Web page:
(14) 
y_i = r_i \cdot \sin( \lambda_i )
 
where^{'} 

The distance between the points P_{1} and P_{2} is:
(15) 
L = \sqrt{ (x_2  x_1)^2 + (y_2  y_1)^2 }

Got referred here by Wolfie6020
I just recently derived equations for flat and sphere and programmed them into Excel.
I look forward to checking my results with your online calculator. This is great. Thank you.
Mark
T Mark Hightower
San Jose, CA
NASA Ames Research Center Engineer (retired)
https://scholar.google.com/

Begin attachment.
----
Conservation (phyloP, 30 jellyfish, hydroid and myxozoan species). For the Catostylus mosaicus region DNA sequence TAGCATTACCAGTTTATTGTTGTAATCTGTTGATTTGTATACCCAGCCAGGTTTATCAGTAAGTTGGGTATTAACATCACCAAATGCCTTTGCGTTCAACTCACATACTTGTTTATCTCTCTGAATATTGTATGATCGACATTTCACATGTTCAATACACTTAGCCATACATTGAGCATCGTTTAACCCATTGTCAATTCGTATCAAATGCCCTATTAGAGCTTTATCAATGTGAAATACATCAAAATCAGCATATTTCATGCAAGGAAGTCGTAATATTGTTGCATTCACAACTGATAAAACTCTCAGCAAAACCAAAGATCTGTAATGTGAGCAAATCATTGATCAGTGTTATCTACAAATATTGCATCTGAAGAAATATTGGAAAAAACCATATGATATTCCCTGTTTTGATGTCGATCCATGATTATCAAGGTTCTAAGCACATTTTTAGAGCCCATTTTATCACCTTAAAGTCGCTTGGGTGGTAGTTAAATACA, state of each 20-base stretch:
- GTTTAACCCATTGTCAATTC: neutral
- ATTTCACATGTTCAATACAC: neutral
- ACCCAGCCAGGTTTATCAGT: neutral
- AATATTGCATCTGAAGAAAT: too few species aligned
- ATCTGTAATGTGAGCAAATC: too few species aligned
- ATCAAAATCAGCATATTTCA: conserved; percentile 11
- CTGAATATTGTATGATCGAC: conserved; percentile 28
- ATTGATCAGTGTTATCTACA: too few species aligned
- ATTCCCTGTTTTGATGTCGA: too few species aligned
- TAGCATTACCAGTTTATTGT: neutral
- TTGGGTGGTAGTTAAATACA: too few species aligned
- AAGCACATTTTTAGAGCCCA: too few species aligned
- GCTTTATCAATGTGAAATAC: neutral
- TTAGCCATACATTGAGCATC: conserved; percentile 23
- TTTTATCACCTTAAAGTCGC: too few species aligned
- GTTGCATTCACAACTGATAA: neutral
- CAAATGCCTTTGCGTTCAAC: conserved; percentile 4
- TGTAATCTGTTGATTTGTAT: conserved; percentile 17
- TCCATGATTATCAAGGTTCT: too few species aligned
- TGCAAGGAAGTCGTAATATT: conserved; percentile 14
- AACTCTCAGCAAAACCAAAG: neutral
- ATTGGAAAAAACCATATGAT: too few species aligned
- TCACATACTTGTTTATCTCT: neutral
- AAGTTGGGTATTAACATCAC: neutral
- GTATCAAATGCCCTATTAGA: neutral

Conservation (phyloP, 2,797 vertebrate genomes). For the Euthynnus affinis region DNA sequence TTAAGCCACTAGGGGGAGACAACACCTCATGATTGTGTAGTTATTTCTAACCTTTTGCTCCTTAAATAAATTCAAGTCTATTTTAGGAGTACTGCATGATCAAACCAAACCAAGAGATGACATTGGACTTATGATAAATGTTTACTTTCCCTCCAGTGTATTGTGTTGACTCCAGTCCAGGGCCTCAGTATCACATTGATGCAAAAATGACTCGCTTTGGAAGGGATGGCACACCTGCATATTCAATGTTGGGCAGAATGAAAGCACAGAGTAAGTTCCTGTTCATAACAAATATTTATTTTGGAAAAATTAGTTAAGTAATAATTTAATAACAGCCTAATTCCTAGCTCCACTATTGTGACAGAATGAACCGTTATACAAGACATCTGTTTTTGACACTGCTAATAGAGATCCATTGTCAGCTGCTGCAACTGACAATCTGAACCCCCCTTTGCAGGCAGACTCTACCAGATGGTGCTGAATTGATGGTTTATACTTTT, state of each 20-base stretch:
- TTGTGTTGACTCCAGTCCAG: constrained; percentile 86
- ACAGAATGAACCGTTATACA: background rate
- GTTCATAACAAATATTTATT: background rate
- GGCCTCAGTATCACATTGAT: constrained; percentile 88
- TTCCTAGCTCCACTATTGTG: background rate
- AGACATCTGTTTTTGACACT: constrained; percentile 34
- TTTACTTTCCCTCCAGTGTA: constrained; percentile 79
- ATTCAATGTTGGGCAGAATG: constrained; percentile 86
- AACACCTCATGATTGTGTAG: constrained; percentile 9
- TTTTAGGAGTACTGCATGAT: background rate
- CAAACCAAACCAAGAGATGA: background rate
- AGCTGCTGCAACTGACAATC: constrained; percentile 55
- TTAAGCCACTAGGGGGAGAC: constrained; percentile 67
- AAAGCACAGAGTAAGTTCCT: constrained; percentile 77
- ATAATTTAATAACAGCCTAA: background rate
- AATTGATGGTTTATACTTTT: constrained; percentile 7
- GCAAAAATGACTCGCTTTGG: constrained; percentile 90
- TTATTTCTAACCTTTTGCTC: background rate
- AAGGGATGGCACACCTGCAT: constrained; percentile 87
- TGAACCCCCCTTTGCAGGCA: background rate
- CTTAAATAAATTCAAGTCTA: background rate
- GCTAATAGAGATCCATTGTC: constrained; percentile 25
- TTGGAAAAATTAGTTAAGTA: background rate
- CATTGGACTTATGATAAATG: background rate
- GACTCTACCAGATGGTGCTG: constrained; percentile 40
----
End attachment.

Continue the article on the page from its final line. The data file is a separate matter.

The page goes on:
I got exactly the same answers with my spreadsheet as with your online calculator. I did it for San Jose CA to New York City NY, Perth Australia to Sydney Australia, and for San Francisco (SFO) to Dubai (DXB). Also I had already done a similar analysis as you did for Perth to Sydney, although I did not go into great detail on the flight time calculation like you did. I just cited what Google maps gave as a flight time. I had posted this on webpilot71 Youtube channel. Here it is. So I think a key is to calculate distances between points on both the spherical earth map and the flat earth map and compare them as well as against actual measured distances on the earth. So I took Perth Australia and Sydney Australia. For spherical earth map shortest distance (great circle distance on spherical surface) is about 2050 miles. For flat earth map shortest distance (straight line between two points) is about 5160 miles. Google maps shows driving distance of about 2440 miles. Now all we need it to get someone in Australia to drive from city to city and see what distance they get with their car's odometer. The google map also shows a flying time between the two cities of 5 h 5 min. This means that if the flat earth distance is correct the plane would need to fly around 1000 mph. For flat earth map I am assuming Azimuthal Equidistant map with distance from north pole to equator of about 6225 miles, the same distance from north pole to equator on the the spherical earth map (i.e. great circle distance). At least from what I am finding out so far, the cutting edge flat earth researchers are not yet willing to commit to a flat earth map, which makes it impossible to do comparisons between spherical and flat models, obviously.